61% of MNOs rated RCS combined with VoLTE as a top new opportunity, according to March 2015 Ovum survey. 87 operators in 32 countries are expected to have launched RCS by end of this year, according to GSMA.
RCS (Rich Communication Suite) is a GSMA initiative supported by leading service providers to accelerate the adoption of applications and services that provide an interoperable, convergent, rich communication experience based on the IMS core. The combination of RCS and VoLTE can bring new opportunities for mobile operators. It enables them to upgrade current service offerings to provide customers a richer experience. Eventually RCS could help MNOs compete more effectively with OTT applications by combining richer services with superior security, reliable quality and global interoperability. RCS offerings include services such as IP messaging group chat, video calling and simplified content sharing, with an intuitive way to use them. The services negate the use of multiple, separate applications and log-ins in offering ubiquitous connectivity for content transfer and sharing in real time, with just one click from the user’s address book.
Global reach a key success factor for RCS
A key success factor will be how many other subscribers a subscriber can reach with a given service. Operators can easily support connectivity between subscribers within their own network, but offering global seamless coverage becomes a challenge, as many services have implementation options that are left to equipment suppliers and mobile operators to choose. This will result in interoperability issues between operators for some services.
For example, a key feature of RCS is the ability to confirm whether a remote user’s device is capable of supporting RCS services before actually initiating an RCS service targeting that remote user. Called Capability Exchange (or Learning) within the RCS specification, this feature has two options for implementation. Each uses a method that is totally incompatible with the other. If two MNOs choose different methods, users from one MNO will not be able to learn the RCS capability of the users from the other MNO without a specially-developed interworking function to help mitigate the incompatibility.
Another aspect of reach is whether an RCS subscriber is able to reach other RCS subscribers while the subscriber is roaming in another operator’s network. RCS roaming will have to address the same challenges as VoLTE roaming in terms of roaming architecture choice. Since RCS and VoLTE are considered integral parts of IMS services, the RCS services share the same APN as defined for VoLTE and also support both LBO and S8HR roaming architectures. Within LBO, there are still implementation issues for RCS that the industry standards do not address. For example, current RCS roaming assumes the home MSRP server is used, however, the local IP assigned to the roaming UE for IMS APN is normally not reachable to the home MSRP server. So, the local MSRP server at the visited MNO premise might be required to relay such MSRP flow between the visited and home MNOs.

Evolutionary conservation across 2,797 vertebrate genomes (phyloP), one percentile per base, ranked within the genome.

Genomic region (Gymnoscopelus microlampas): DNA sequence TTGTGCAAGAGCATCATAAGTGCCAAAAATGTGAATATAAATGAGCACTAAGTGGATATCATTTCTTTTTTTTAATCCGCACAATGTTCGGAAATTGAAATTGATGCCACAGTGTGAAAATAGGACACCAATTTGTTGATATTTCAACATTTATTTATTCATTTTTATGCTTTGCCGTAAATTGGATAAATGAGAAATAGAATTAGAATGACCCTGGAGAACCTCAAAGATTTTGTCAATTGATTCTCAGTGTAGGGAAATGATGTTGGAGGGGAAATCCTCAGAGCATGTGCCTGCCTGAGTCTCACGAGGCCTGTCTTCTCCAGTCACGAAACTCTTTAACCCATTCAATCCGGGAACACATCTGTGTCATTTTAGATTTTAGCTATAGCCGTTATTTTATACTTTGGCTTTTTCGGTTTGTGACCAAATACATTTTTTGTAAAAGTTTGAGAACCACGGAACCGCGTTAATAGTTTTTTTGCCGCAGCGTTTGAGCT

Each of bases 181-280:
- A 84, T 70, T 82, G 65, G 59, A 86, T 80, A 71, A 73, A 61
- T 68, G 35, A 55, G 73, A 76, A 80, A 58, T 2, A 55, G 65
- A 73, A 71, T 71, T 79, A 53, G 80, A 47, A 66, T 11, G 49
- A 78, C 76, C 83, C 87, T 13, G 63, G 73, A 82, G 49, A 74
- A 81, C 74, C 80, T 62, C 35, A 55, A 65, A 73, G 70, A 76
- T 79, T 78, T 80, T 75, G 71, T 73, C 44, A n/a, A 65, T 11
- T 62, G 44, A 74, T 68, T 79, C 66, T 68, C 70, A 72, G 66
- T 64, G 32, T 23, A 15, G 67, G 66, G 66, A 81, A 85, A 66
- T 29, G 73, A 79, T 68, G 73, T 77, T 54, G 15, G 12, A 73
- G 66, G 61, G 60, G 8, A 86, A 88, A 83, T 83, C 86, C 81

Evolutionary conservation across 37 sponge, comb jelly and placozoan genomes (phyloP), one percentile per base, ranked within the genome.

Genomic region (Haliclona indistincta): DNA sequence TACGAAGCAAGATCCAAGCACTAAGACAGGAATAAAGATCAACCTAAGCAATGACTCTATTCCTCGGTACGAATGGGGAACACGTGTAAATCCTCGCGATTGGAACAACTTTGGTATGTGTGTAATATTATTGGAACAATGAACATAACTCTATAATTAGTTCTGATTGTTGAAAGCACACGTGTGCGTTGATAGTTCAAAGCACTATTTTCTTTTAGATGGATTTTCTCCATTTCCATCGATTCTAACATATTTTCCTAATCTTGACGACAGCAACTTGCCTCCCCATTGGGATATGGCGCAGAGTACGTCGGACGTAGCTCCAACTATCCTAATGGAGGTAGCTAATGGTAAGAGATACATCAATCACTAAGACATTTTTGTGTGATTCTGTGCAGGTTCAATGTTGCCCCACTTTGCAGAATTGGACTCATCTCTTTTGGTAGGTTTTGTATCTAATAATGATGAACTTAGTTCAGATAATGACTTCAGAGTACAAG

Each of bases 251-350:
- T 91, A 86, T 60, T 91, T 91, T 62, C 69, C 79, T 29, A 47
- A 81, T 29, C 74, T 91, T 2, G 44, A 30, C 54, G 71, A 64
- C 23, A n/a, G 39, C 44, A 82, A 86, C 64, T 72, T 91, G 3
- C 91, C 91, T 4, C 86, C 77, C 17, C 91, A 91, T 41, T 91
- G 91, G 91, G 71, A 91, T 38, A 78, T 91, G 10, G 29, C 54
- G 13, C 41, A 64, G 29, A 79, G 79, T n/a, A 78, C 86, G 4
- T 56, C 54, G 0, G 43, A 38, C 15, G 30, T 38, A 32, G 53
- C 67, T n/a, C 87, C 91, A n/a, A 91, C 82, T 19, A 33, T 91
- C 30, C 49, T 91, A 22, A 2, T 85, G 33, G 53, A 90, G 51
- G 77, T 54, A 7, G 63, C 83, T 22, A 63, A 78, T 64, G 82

An opportunity to make the most of the RCS infrastructure investments
An IPX network can help MNOs address the issues associated with inter-operator RCS implementation. Not only does the IPX network provide interconnection and proxy services, it also supports Interworking Function (IWF) services targeting implementation incompatibility of RCS services among multiple MNOs.
iBasis is currently helping the GSMA to conduct RCS Interworking trials using iBasis’ multiservice IPX, leveraging our in-depth knowledge and firsthand experience in IMS-based services interworking and roaming across IPX networks. This trial involves tier-one MNOs in different countries and regions. The trial is open to other MNOs to connect to iBasis for bilateral RCS interworking testing. This is essential when operators want to implement RCS hand-in-hand with VoLTE to offer consumers a greater and richer communications experience.